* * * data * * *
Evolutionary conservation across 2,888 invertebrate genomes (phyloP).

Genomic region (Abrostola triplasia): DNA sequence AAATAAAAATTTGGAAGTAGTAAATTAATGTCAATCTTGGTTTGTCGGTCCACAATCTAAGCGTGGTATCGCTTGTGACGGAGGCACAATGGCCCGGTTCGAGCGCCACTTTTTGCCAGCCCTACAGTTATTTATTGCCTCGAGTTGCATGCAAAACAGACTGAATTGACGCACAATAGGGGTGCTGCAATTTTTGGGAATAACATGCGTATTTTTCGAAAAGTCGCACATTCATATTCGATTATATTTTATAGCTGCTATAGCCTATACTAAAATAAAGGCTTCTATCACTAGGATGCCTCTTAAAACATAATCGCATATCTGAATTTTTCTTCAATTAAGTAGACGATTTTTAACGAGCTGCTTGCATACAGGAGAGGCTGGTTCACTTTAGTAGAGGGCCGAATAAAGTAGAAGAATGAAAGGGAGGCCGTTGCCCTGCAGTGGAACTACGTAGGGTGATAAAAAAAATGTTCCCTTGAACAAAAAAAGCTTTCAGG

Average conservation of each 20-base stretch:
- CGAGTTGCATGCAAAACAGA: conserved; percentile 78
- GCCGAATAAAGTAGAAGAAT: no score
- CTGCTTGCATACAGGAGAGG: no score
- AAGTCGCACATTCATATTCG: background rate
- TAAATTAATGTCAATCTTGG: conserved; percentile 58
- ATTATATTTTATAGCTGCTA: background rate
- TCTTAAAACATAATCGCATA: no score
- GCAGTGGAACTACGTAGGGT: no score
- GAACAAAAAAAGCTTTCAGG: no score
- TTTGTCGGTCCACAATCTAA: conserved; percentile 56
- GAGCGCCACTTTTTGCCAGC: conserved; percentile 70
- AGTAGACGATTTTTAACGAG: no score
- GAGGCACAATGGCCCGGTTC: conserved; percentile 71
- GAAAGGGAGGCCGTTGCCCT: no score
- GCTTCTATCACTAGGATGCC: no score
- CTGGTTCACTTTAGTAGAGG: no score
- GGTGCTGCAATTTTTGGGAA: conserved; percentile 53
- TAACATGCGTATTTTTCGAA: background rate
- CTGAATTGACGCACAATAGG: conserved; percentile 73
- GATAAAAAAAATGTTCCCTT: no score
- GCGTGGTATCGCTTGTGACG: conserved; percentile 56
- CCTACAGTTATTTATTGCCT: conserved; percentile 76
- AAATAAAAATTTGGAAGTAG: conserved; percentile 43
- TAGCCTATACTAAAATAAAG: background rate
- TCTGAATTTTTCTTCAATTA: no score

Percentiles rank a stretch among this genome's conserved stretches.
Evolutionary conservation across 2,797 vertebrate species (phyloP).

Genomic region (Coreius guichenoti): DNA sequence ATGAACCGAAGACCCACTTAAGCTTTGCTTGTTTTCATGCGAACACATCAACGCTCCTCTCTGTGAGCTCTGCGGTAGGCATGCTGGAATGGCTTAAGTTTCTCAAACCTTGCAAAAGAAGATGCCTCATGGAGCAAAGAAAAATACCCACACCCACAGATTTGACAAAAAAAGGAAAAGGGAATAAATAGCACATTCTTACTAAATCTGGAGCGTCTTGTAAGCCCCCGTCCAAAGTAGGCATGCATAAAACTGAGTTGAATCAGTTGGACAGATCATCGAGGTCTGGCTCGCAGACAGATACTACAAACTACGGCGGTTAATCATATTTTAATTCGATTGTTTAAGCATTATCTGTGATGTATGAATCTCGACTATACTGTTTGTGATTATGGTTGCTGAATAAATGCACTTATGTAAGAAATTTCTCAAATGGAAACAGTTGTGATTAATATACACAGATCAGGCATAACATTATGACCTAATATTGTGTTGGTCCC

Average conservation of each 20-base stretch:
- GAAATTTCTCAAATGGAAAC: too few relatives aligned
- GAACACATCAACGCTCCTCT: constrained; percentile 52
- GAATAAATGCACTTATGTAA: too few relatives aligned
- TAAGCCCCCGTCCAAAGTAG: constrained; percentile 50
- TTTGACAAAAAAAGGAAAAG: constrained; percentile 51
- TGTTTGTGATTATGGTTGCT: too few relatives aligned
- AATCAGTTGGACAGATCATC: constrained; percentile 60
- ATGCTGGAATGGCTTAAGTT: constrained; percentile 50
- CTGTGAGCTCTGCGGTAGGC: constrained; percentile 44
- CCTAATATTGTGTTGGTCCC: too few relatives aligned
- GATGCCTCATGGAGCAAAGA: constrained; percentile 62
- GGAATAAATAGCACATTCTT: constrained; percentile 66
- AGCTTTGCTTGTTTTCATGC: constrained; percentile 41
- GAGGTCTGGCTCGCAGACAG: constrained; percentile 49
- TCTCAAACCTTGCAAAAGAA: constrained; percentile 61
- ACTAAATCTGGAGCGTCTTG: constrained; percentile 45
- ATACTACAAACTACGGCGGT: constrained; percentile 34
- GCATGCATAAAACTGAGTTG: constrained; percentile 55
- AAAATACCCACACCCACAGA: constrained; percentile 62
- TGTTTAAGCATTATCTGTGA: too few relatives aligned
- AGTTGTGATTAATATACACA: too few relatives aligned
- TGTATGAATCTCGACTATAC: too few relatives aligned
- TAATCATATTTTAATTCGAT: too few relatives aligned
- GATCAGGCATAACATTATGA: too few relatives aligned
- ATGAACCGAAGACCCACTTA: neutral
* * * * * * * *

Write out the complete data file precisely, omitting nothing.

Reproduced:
Evolutionary conservation across 2,888 invertebrate genomes (phyloP).

Genomic region (Abrostola triplasia): DNA sequence AAATAAAAATTTGGAAGTAGTAAATTAATGTCAATCTTGGTTTGTCGGTCCACAATCTAAGCGTGGTATCGCTTGTGACGGAGGCACAATGGCCCGGTTCGAGCGCCACTTTTTGCCAGCCCTACAGTTATTTATTGCCTCGAGTTGCATGCAAAACAGACTGAATTGACGCACAATAGGGGTGCTGCAATTTTTGGGAATAACATGCGTATTTTTCGAAAAGTCGCACATTCATATTCGATTATATTTTATAGCTGCTATAGCCTATACTAAAATAAAGGCTTCTATCACTAGGATGCCTCTTAAAACATAATCGCATATCTGAATTTTTCTTCAATTAAGTAGACGATTTTTAACGAGCTGCTTGCATACAGGAGAGGCTGGTTCACTTTAGTAGAGGGCCGAATAAAGTAGAAGAATGAAAGGGAGGCCGTTGCCCTGCAGTGGAACTACGTAGGGTGATAAAAAAAATGTTCCCTTGAACAAAAAAAGCTTTCAGG

Average conservation of each 20-base stretch:
- CGAGTTGCATGCAAAACAGA: conserved; percentile 78
- GCCGAATAAAGTAGAAGAAT: no score
- CTGCTTGCATACAGGAGAGG: no score
- AAGTCGCACATTCATATTCG: background rate
- TAAATTAATGTCAATCTTGG: conserved; percentile 58
- ATTATATTTTATAGCTGCTA: background rate
- TCTTAAAACATAATCGCATA: no score
- GCAGTGGAACTACGTAGGGT: no score
- GAACAAAAAAAGCTTTCAGG: no score
- TTTGTCGGTCCACAATCTAA: conserved; percentile 56
- GAGCGCCACTTTTTGCCAGC: conserved; percentile 70
- AGTAGACGATTTTTAACGAG: no score
- GAGGCACAATGGCCCGGTTC: conserved; percentile 71
- GAAAGGGAGGCCGTTGCCCT: no score
- GCTTCTATCACTAGGATGCC: no score
- CTGGTTCACTTTAGTAGAGG: no score
- GGTGCTGCAATTTTTGGGAA: conserved; percentile 53
- TAACATGCGTATTTTTCGAA: background rate
- CTGAATTGACGCACAATAGG: conserved; percentile 73
- GATAAAAAAAATGTTCCCTT: no score
- GCGTGGTATCGCTTGTGACG: conserved; percentile 56
- CCTACAGTTATTTATTGCCT: conserved; percentile 76
- AAATAAAAATTTGGAAGTAG: conserved; percentile 43
- TAGCCTATACTAAAATAAAG: background rate
- TCTGAATTTTTCTTCAATTA: no score

Percentiles rank a stretch among this genome's conserved stretches.
Evolutionary conservation across 2,797 vertebrate species (phyloP).

Genomic region (Coreius guichenoti): DNA sequence ATGAACCGAAGACCCACTTAAGCTTTGCTTGTTTTCATGCGAACACATCAACGCTCCTCTCTGTGAGCTCTGCGGTAGGCATGCTGGAATGGCTTAAGTTTCTCAAACCTTGCAAAAGAAGATGCCTCATGGAGCAAAGAAAAATACCCACACCCACAGATTTGACAAAAAAAGGAAAAGGGAATAAATAGCACATTCTTACTAAATCTGGAGCGTCTTGTAAGCCCCCGTCCAAAGTAGGCATGCATAAAACTGAGTTGAATCAGTTGGACAGATCATCGAGGTCTGGCTCGCAGACAGATACTACAAACTACGGCGGTTAATCATATTTTAATTCGATTGTTTAAGCATTATCTGTGATGTATGAATCTCGACTATACTGTTTGTGATTATGGTTGCTGAATAAATGCACTTATGTAAGAAATTTCTCAAATGGAAACAGTTGTGATTAATATACACAGATCAGGCATAACATTATGACCTAATATTGTGTTGGTCCC

Average conservation of each 20-base stretch:
- GAAATTTCTCAAATGGAAAC: too few relatives aligned
- GAACACATCAACGCTCCTCT: constrained; percentile 52
- GAATAAATGCACTTATGTAA: too few relatives aligned
- TAAGCCCCCGTCCAAAGTAG: constrained; percentile 50
- TTTGACAAAAAAAGGAAAAG: constrained; percentile 51
- TGTTTGTGATTATGGTTGCT: too few relatives aligned
- AATCAGTTGGACAGATCATC: constrained; percentile 60
- ATGCTGGAATGGCTTAAGTT: constrained; percentile 50
- CTGTGAGCTCTGCGGTAGGC: constrained; percentile 44
- CCTAATATTGTGTTGGTCCC: too few relatives aligned
- GATGCCTCATGGAGCAAAGA: constrained; percentile 62
- GGAATAAATAGCACATTCTT: constrained; percentile 66
- AGCTTTGCTTGTTTTCATGC: constrained; percentile 41
- GAGGTCTGGCTCGCAGACAG: constrained; percentile 49
- TCTCAAACCTTGCAAAAGAA: constrained; percentile 61
- ACTAAATCTGGAGCGTCTTG: constrained; percentile 45
- ATACTACAAACTACGGCGGT: constrained; percentile 34
- GCATGCATAAAACTGAGTTG: constrained; percentile 55
- AAAATACCCACACCCACAGA: constrained; percentile 62
- TGTTTAAGCATTATCTGTGA: too few relatives aligned
- AGTTGTGATTAATATACACA: too few relatives aligned
- TGTATGAATCTCGACTATAC: too few relatives aligned
- TAATCATATTTTAATTCGAT: too few relatives aligned
- GATCAGGCATAACATTATGA: too few relatives aligned
- ATGAACCGAAGACCCACTTA: neutral